The majority (75.8%) of players believed that it would be beneficial if players were educated further on helmet safety and the possible increased risks associated with helmet modifications. Players believed that educational videos (40.0%) would be the most beneficial method of education, followed by a practical demonstration (27.3%), a power point presentation (19.0%) and leaflets/hand-outs (13.7%).

Just under a third of players admitted to modifying their own helmet/faceguard, with 8% reporting that it was already modified when they purchased it. In addition, just under a half of players knew more than 7 other players that have previously modified their helmet/faceguard. This is the first study to examine the prevalence of modifications in hurling and camogie since helmets have become mandatory, and highlights that it is a potential issue due to the consequential increased risk for serious injury to the eye, face, and ear. When modifications did take place, they were primarily to the faceguard. In fact, 9.5% of hurling related eye injuries in minors that presented to an A&E from 2003-2006 were wearing a modified faceguard at the time of injury4. The findings of the current study support previous theories, that players modify their faceguards to improve their vision6. However, players also mentioned that they implemented modifications to improve the comfort of the helmet and because they perceived the helmet/faceguard was of poor quality. Further research into these aspects is needed in order to improve helmet comfort and quality to ensure players do not have a need to complete any modifications themselves. Potentially player position may influence whether a player modifies their helmet, with improvements to their visual field a primary concern of goalkeepers. Future research should examine whether modifications are more prominent in certain playing positions to facilitate targeted interventions. Kent, in 20156 suggested key recommendations to the GAA that still are applicable currently and have yet to be implemented. Helmets should be worn at all times during any trainings, matches or individual activity where the hurley and sliotar is in use. In addition, a rule change, such as mandatory checks on helmets and faceguards by referees prior to matches, to ensure no modifications have been completed should be introduced, similar to the boots check completed in soccer. During this transition period following the mandatory introduction of helmets that required players that did not frequently wear helmets to begin wearing them, modifications may be more commonplace. However, as underage players now wear helmets from the beginning of their playing career, helmet usage may potentially improve and modifications reduce.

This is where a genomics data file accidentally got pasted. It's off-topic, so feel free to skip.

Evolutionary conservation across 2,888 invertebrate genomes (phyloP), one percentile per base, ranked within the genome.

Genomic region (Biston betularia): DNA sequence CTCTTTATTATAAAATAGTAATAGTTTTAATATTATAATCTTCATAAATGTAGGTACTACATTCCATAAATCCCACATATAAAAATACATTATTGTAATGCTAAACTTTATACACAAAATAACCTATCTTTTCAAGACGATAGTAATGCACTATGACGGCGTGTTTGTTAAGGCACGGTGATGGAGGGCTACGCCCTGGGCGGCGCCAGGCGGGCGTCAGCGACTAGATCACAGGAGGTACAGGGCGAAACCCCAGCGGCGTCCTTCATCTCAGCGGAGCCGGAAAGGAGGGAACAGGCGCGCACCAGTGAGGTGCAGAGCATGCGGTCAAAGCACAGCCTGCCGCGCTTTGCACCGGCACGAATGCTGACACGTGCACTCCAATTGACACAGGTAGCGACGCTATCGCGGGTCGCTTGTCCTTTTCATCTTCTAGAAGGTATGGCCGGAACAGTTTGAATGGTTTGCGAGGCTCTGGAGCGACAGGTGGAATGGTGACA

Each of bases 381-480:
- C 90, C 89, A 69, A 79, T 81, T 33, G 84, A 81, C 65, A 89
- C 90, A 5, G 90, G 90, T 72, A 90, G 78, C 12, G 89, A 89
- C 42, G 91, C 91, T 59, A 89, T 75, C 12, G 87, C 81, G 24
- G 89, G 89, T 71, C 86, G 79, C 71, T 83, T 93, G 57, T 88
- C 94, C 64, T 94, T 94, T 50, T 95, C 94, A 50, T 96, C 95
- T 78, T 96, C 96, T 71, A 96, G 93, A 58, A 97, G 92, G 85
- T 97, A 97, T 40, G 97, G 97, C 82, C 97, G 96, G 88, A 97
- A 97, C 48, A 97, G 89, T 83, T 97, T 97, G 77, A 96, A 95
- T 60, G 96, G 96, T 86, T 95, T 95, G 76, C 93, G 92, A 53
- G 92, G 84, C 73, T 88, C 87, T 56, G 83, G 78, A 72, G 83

Safety is not an important factor in the decision making process for players when choosing a helmet, with appearance and price more primary concerns. In addition, despite the fact that helmet use is mandatory for the game of hurling and camogie, some players did report that they do not wear a helmet during team training (18%), with 76% of players not wearing a helmet during individual training. Those that did experience an injury to their head, face and ear while not wearing a helmet during hurling and camogie, primarily sustained lacerations, eye and nose injuries. However, a limitation of this questionnaire is that it was unable to identify how common these injuries were with respect to exposure to hurling and camogie. In addition, this information was captured retrospectively using a questionnaire format, which is not ideal, and future research should implement a prospective examination on injuries due to modifications. Thus, it is critical that players are educated on the importance of wearing a helmet with an appropriate faceguard at all times, not solely during matches, but also throughout the full training session (including the warm-up) and individual training activities where the sliotar is in use. In fact, Kent et al.6 highlighted the warm up in particular as a potential at risk situation where players may not see the importance of helmet use and display a somewhat casual view on the potential injury risk.

Education on this importance and the specific injury risks that can occur while not wearing a helmet is critical and it is welcoming to see that the majority of players believed it would be helpful to introduce education on helmet and faceguard safety, including specifically addressing helmet and faceguard modifications. Forty percent of players would prefer educational videos as the method of addressing this issue, which has the potential to be easily implemented and disseminated to members by the GAA and the Camogie Association on their website, social media and through the media.

Future research should examine the influence modifications of helmets and faceguards has on injury risk in hurling and camogie. Educating hurlers and camogie players on the importance of helmet usage during all hurling or camogie related activities, and the inherent increased risk associated with helmet or faceguard modification should be prioritised to improve the welfare of players.

Corresponding author:
Dr Siobhán O’Connor, H270A, School of Health and Human Performance, Dublin City University, Dublin 9, Ireland.

Conflict of Interest
The authors declare no conflict of interest. No funding has been received for the above work.